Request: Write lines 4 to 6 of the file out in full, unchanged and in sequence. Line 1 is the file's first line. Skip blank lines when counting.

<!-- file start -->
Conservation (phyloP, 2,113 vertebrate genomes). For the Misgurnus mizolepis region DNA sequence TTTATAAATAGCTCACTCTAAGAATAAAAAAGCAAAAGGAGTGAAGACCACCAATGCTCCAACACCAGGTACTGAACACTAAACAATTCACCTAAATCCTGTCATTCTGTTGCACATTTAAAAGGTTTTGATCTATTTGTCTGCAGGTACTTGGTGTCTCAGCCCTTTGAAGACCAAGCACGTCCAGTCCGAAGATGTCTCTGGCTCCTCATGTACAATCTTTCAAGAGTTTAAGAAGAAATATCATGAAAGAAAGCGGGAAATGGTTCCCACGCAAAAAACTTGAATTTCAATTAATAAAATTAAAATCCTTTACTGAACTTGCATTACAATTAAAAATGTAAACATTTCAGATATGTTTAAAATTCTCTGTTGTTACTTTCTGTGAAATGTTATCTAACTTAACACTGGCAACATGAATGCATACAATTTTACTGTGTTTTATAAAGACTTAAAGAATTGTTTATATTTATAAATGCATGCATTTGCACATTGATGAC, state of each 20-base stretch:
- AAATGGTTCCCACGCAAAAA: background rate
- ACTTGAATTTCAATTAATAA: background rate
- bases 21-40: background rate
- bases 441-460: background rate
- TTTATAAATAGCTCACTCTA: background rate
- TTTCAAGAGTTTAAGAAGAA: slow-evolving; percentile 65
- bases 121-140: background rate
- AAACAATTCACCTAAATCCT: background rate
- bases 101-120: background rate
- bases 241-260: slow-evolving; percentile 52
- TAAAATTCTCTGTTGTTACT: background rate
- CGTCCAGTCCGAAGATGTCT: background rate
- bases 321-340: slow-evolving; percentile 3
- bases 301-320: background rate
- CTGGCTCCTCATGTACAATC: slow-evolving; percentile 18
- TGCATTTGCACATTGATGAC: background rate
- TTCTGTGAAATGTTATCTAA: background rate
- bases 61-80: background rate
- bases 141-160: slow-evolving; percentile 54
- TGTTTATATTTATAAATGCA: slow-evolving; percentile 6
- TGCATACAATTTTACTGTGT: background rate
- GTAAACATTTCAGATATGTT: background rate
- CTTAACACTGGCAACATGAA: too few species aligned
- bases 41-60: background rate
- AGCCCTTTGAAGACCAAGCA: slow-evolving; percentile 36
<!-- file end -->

- bases 21-40: background rate
- bases 441-460: background rate
- TTTATAAATAGCTCACTCTA: background rate